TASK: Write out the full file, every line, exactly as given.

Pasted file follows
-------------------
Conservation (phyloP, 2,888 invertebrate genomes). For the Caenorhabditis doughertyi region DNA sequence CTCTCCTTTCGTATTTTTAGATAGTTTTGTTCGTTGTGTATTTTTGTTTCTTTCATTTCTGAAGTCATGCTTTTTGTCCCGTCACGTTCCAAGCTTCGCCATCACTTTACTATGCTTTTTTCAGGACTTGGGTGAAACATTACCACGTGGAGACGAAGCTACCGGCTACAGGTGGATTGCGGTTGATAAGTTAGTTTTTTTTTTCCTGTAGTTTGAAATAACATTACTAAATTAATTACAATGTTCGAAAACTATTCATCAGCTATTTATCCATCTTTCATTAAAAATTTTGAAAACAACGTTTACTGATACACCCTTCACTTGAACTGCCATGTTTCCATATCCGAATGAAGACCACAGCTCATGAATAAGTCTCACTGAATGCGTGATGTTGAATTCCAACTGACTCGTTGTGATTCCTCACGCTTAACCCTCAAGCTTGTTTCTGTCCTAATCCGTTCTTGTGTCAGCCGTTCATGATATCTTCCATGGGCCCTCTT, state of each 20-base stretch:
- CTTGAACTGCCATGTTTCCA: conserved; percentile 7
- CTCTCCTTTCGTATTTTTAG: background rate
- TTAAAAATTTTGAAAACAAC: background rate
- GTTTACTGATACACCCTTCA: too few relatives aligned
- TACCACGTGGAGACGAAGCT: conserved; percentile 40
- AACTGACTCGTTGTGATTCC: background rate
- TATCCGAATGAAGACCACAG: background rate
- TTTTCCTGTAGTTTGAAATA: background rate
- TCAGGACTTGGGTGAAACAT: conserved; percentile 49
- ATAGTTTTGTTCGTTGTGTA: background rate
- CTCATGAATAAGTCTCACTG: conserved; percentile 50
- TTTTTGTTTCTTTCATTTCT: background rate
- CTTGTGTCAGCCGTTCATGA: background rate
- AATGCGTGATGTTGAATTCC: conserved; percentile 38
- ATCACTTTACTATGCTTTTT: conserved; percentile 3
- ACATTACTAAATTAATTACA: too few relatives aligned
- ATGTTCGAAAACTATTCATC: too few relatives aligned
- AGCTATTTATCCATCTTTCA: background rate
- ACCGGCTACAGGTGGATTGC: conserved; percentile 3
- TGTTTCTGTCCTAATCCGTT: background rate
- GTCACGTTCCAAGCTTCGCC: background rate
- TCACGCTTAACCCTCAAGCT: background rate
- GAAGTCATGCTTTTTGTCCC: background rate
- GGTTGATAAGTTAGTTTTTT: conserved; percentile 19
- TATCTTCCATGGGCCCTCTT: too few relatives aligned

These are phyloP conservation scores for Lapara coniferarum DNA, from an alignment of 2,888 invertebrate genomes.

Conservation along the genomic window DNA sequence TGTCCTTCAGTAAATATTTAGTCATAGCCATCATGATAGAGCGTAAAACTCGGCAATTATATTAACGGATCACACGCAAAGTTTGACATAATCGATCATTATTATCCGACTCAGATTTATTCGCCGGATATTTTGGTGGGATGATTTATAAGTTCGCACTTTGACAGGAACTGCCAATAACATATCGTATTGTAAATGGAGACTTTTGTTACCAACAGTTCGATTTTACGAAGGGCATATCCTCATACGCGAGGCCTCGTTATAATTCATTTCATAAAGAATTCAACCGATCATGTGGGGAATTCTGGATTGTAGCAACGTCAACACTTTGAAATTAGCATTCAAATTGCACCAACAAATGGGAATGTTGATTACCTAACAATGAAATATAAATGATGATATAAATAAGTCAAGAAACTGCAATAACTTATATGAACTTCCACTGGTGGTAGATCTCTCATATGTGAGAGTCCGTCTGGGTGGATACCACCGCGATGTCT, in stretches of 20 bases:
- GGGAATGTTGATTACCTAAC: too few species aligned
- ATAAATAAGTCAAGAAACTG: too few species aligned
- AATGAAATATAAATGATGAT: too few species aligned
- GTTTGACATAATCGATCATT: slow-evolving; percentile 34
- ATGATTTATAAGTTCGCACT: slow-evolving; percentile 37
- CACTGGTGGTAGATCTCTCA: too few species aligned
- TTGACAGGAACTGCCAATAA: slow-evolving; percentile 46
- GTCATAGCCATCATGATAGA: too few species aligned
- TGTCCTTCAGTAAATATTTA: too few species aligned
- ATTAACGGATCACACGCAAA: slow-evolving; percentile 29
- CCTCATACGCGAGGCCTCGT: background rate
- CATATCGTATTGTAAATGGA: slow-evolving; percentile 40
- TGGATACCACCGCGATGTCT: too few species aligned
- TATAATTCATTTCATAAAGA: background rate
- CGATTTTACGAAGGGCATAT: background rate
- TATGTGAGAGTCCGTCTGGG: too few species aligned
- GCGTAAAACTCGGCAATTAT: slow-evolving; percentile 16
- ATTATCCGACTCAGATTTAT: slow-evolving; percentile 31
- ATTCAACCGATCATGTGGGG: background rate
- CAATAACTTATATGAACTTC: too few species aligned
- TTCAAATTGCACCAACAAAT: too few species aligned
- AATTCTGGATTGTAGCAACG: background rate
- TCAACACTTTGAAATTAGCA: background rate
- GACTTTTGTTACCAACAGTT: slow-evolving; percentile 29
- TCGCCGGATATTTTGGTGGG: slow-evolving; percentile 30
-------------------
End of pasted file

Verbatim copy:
Conservation (phyloP, 2,888 invertebrate genomes). For the Caenorhabditis doughertyi region DNA sequence CTCTCCTTTCGTATTTTTAGATAGTTTTGTTCGTTGTGTATTTTTGTTTCTTTCATTTCTGAAGTCATGCTTTTTGTCCCGTCACGTTCCAAGCTTCGCCATCACTTTACTATGCTTTTTTCAGGACTTGGGTGAAACATTACCACGTGGAGACGAAGCTACCGGCTACAGGTGGATTGCGGTTGATAAGTTAGTTTTTTTTTTCCTGTAGTTTGAAATAACATTACTAAATTAATTACAATGTTCGAAAACTATTCATCAGCTATTTATCCATCTTTCATTAAAAATTTTGAAAACAACGTTTACTGATACACCCTTCACTTGAACTGCCATGTTTCCATATCCGAATGAAGACCACAGCTCATGAATAAGTCTCACTGAATGCGTGATGTTGAATTCCAACTGACTCGTTGTGATTCCTCACGCTTAACCCTCAAGCTTGTTTCTGTCCTAATCCGTTCTTGTGTCAGCCGTTCATGATATCTTCCATGGGCCCTCTT, state of each 20-base stretch:
- CTTGAACTGCCATGTTTCCA: conserved; percentile 7
- CTCTCCTTTCGTATTTTTAG: background rate
- TTAAAAATTTTGAAAACAAC: background rate
- GTTTACTGATACACCCTTCA: too few relatives aligned
- TACCACGTGGAGACGAAGCT: conserved; percentile 40
- AACTGACTCGTTGTGATTCC: background rate
- TATCCGAATGAAGACCACAG: background rate
- TTTTCCTGTAGTTTGAAATA: background rate
- TCAGGACTTGGGTGAAACAT: conserved; percentile 49
- ATAGTTTTGTTCGTTGTGTA: background rate
- CTCATGAATAAGTCTCACTG: conserved; percentile 50
- TTTTTGTTTCTTTCATTTCT: background rate
- CTTGTGTCAGCCGTTCATGA: background rate
- AATGCGTGATGTTGAATTCC: conserved; percentile 38
- ATCACTTTACTATGCTTTTT: conserved; percentile 3
- ACATTACTAAATTAATTACA: too few relatives aligned
- ATGTTCGAAAACTATTCATC: too few relatives aligned
- AGCTATTTATCCATCTTTCA: background rate
- ACCGGCTACAGGTGGATTGC: conserved; percentile 3
- TGTTTCTGTCCTAATCCGTT: background rate
- GTCACGTTCCAAGCTTCGCC: background rate
- TCACGCTTAACCCTCAAGCT: background rate
- GAAGTCATGCTTTTTGTCCC: background rate
- GGTTGATAAGTTAGTTTTTT: conserved; percentile 19
- TATCTTCCATGGGCCCTCTT: too few relatives aligned

These are phyloP conservation scores for Lapara coniferarum DNA, from an alignment of 2,888 invertebrate genomes.

Conservation along the genomic window DNA sequence TGTCCTTCAGTAAATATTTAGTCATAGCCATCATGATAGAGCGTAAAACTCGGCAATTATATTAACGGATCACACGCAAAGTTTGACATAATCGATCATTATTATCCGACTCAGATTTATTCGCCGGATATTTTGGTGGGATGATTTATAAGTTCGCACTTTGACAGGAACTGCCAATAACATATCGTATTGTAAATGGAGACTTTTGTTACCAACAGTTCGATTTTACGAAGGGCATATCCTCATACGCGAGGCCTCGTTATAATTCATTTCATAAAGAATTCAACCGATCATGTGGGGAATTCTGGATTGTAGCAACGTCAACACTTTGAAATTAGCATTCAAATTGCACCAACAAATGGGAATGTTGATTACCTAACAATGAAATATAAATGATGATATAAATAAGTCAAGAAACTGCAATAACTTATATGAACTTCCACTGGTGGTAGATCTCTCATATGTGAGAGTCCGTCTGGGTGGATACCACCGCGATGTCT, in stretches of 20 bases:
- GGGAATGTTGATTACCTAAC: too few species aligned
- ATAAATAAGTCAAGAAACTG: too few species aligned
- AATGAAATATAAATGATGAT: too few species aligned
- GTTTGACATAATCGATCATT: slow-evolving; percentile 34
- ATGATTTATAAGTTCGCACT: slow-evolving; percentile 37
- CACTGGTGGTAGATCTCTCA: too few species aligned
- TTGACAGGAACTGCCAATAA: slow-evolving; percentile 46
- GTCATAGCCATCATGATAGA: too few species aligned
- TGTCCTTCAGTAAATATTTA: too few species aligned
- ATTAACGGATCACACGCAAA: slow-evolving; percentile 29
- CCTCATACGCGAGGCCTCGT: background rate
- CATATCGTATTGTAAATGGA: slow-evolving; percentile 40
- TGGATACCACCGCGATGTCT: too few species aligned
- TATAATTCATTTCATAAAGA: background rate
- CGATTTTACGAAGGGCATAT: background rate
- TATGTGAGAGTCCGTCTGGG: too few species aligned
- GCGTAAAACTCGGCAATTAT: slow-evolving; percentile 16
- ATTATCCGACTCAGATTTAT: slow-evolving; percentile 31
- ATTCAACCGATCATGTGGGG: background rate
- CAATAACTTATATGAACTTC: too few species aligned
- TTCAAATTGCACCAACAAAT: too few species aligned
- AATTCTGGATTGTAGCAACG: background rate
- TCAACACTTTGAAATTAGCA: background rate
- GACTTTTGTTACCAACAGTT: slow-evolving; percentile 29
- TCGCCGGATATTTTGGTGGG: slow-evolving; percentile 30